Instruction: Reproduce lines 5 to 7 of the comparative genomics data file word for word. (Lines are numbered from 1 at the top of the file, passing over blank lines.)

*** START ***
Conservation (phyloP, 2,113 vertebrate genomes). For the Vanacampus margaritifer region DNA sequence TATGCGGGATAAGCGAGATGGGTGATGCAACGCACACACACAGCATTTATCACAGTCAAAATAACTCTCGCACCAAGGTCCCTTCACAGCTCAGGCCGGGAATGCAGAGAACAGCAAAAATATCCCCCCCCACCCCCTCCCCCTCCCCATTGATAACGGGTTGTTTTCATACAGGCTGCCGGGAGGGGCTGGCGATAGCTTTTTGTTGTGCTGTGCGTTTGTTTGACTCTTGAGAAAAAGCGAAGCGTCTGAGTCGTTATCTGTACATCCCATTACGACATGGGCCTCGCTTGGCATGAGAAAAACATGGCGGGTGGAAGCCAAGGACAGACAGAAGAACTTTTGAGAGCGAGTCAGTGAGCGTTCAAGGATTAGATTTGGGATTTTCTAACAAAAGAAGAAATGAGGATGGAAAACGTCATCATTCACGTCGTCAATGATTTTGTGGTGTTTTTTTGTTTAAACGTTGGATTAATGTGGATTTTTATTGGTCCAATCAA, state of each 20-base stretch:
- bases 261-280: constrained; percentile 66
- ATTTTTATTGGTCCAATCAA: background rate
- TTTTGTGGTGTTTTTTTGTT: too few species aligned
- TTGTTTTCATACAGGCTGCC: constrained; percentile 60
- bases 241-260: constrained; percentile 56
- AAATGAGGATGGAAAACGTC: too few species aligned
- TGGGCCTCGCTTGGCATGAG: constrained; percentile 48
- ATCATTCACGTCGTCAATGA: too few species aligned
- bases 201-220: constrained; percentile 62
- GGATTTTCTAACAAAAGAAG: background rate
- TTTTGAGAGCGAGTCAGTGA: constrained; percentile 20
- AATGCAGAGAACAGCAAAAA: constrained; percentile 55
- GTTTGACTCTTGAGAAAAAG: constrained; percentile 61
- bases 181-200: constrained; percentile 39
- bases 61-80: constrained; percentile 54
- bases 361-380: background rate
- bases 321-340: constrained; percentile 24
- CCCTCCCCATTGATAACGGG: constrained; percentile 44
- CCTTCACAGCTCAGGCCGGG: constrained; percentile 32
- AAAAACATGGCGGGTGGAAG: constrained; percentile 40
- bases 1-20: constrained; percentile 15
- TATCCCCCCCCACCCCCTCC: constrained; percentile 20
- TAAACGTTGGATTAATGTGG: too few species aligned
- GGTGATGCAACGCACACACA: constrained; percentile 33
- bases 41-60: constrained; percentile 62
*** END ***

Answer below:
- TTGTTTTCATACAGGCTGCC: constrained; percentile 60
- bases 241-260: constrained; percentile 56
- AAATGAGGATGGAAAACGTC: too few species aligned